Three Easy Ways
To Use The 100 Reasons/Benefits
For Hiring An Older Worker
By Lawrence M. Light, Creator Of eJobCoach.Com,
They ranged from generalizations like “Maturity to make sound decisions” to observations such as “Older employees have a greater value of time, and make better use of it. We know how to prioritize tasks. We have a sense of propriety. Have fewer personal crises and can be great at business crisis management.”
They include “Attitude! Attitude! Attitude!”; “The very basic rule in this field: no matter how brilliant and well-trained one can be, there simply is no substitute for experience. Don’t believe me? Ask a pilot. Better yet, ask its passengers.”; “Committed to company interests as opposed to personal interests.”
All well and good. Great comments. Very inspiring for older job seekers. It makes us all feel good about yourselves, doesn’t it? But the thrust of this article is how to make practical use of these wide-ranging job seeker comments in your own personal job search; how to separate them out into categories that make sense and are really useful; how to take action steps that will move you closer to a job.
So here are three easy ways that an older worker’s benefits to an prospective employer can be articulated:
1. Read through all of these job seekers comments and extract those that have immediate impact on you because they resonate with your experience. Some of these will resonate, and some won’t. Write them down. Do this because they inspire you and because you can relate to them. Use them to inspire you emotionally. These are wonderful statements from other people that you can use during those terrible times, when you’re at your lowest, when you begin to wonder if you ever can find and get another job, to buck yourself up, to heighten your morale. That’s one very positive way to use them.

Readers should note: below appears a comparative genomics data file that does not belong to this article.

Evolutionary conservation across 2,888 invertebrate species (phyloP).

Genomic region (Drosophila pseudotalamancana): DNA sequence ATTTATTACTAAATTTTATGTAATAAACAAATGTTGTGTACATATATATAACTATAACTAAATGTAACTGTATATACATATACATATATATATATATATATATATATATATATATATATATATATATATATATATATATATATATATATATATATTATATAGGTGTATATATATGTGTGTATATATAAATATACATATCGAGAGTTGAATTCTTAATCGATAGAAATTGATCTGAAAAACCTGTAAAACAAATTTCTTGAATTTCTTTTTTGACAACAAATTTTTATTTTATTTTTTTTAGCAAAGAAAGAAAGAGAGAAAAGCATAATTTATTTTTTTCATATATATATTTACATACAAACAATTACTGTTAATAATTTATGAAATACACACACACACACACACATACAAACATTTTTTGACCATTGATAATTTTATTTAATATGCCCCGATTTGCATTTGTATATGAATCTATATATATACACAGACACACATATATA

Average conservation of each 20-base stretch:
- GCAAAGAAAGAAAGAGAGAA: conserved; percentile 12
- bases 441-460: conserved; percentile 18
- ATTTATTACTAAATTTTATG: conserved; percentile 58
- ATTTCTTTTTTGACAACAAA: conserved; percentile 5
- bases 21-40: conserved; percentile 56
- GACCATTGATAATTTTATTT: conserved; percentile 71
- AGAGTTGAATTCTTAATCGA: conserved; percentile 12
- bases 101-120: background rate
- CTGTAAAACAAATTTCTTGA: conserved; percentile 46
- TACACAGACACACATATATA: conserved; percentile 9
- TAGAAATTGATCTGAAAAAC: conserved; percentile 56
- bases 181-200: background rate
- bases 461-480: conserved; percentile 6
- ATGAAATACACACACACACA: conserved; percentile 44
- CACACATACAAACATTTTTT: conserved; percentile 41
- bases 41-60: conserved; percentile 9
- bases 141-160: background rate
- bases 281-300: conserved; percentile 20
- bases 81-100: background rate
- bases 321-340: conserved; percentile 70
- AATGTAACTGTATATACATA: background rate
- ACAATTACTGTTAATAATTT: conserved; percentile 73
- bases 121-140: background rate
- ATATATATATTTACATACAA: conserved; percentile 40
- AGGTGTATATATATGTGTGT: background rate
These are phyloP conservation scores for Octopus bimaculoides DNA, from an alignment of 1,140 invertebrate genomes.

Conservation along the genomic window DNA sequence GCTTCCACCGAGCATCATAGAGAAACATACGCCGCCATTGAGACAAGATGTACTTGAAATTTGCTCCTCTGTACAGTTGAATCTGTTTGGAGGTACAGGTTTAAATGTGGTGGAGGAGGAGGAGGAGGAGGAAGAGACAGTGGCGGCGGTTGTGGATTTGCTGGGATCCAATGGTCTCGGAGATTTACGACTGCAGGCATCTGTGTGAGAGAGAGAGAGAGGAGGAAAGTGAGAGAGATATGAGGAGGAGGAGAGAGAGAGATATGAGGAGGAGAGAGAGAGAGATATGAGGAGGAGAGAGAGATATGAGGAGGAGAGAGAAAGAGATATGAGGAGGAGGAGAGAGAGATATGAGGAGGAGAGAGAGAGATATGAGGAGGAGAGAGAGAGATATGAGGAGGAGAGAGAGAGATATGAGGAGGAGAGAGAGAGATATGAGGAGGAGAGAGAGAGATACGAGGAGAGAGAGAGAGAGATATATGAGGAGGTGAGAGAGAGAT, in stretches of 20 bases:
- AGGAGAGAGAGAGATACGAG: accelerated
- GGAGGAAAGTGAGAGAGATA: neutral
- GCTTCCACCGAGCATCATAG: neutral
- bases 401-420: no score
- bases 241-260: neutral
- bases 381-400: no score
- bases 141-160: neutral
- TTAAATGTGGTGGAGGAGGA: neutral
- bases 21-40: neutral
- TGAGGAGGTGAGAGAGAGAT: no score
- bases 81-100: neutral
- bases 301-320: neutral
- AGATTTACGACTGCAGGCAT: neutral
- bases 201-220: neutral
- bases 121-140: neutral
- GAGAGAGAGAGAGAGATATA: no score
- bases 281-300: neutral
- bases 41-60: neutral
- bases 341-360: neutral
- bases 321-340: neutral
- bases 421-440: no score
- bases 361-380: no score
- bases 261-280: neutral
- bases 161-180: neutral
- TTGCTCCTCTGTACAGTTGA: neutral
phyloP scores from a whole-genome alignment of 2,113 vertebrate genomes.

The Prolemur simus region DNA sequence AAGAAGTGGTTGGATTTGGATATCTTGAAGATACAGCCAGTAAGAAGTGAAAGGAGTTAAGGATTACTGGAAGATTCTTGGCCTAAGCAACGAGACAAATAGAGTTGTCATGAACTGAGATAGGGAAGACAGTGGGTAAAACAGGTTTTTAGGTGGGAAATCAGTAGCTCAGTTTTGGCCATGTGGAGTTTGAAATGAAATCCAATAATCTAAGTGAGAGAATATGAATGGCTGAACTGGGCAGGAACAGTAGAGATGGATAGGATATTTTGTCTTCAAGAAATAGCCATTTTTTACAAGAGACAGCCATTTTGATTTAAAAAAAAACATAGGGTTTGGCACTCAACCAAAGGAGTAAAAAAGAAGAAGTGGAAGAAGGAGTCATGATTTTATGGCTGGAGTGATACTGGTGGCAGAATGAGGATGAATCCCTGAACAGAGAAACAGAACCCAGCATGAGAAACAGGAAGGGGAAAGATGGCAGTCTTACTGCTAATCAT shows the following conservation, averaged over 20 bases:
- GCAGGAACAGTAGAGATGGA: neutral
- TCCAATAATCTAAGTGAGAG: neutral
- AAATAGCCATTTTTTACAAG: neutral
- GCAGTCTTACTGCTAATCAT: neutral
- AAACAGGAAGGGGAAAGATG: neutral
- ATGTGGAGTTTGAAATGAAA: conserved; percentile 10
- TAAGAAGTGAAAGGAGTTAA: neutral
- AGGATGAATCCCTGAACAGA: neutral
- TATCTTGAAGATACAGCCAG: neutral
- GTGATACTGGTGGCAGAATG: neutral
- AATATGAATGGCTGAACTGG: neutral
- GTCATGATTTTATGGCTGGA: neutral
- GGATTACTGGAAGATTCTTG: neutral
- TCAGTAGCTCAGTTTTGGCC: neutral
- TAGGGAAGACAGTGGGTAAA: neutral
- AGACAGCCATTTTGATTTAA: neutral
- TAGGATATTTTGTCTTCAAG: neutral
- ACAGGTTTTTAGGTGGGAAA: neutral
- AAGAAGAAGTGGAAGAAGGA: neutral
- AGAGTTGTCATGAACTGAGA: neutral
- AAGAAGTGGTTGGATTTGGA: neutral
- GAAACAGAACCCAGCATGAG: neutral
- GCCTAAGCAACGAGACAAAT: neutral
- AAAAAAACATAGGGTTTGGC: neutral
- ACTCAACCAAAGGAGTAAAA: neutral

2. Next, take these comments that you believe apply to you, and begin to search your memory for an example of just how your many years of personal experience matches what it describes.
Here’s an example of what I mean: “…there simply is no substitute for experience…” You might say to yourself, “Well, I remember one time when our whole team was brought to a standstill because of a shortfall in funding. Because I had been there before, and was the only one who knew about these special funds, I knew there could be additional funds. I was able to convince management to release them, so we could continue on toward a successful conclusion.”
Write down as many of these memories, turning them into short stories (and achievements that you’ve probably forgotten) and incorporate them into your resume to make it into a powerhouse of a document. Prioritize them in order of importance so the most important, more striking ones, come before the more prosaic ones.
3. Keep these Older job seekers “stories” as a series of notes that you can use when you go into an interview. People remember “stories” and, if you can keep them short and to the point, they’ll emphasize the points the article has made about the value of older workers.
By using the parts of the article and the responses of other people, in this way, you’ll have taken full advantage of the very essence, the very heart, of this article in a living, breathing way that will emphasize why you should be hired, in this most positive way, without sounding preachy or moralistic.
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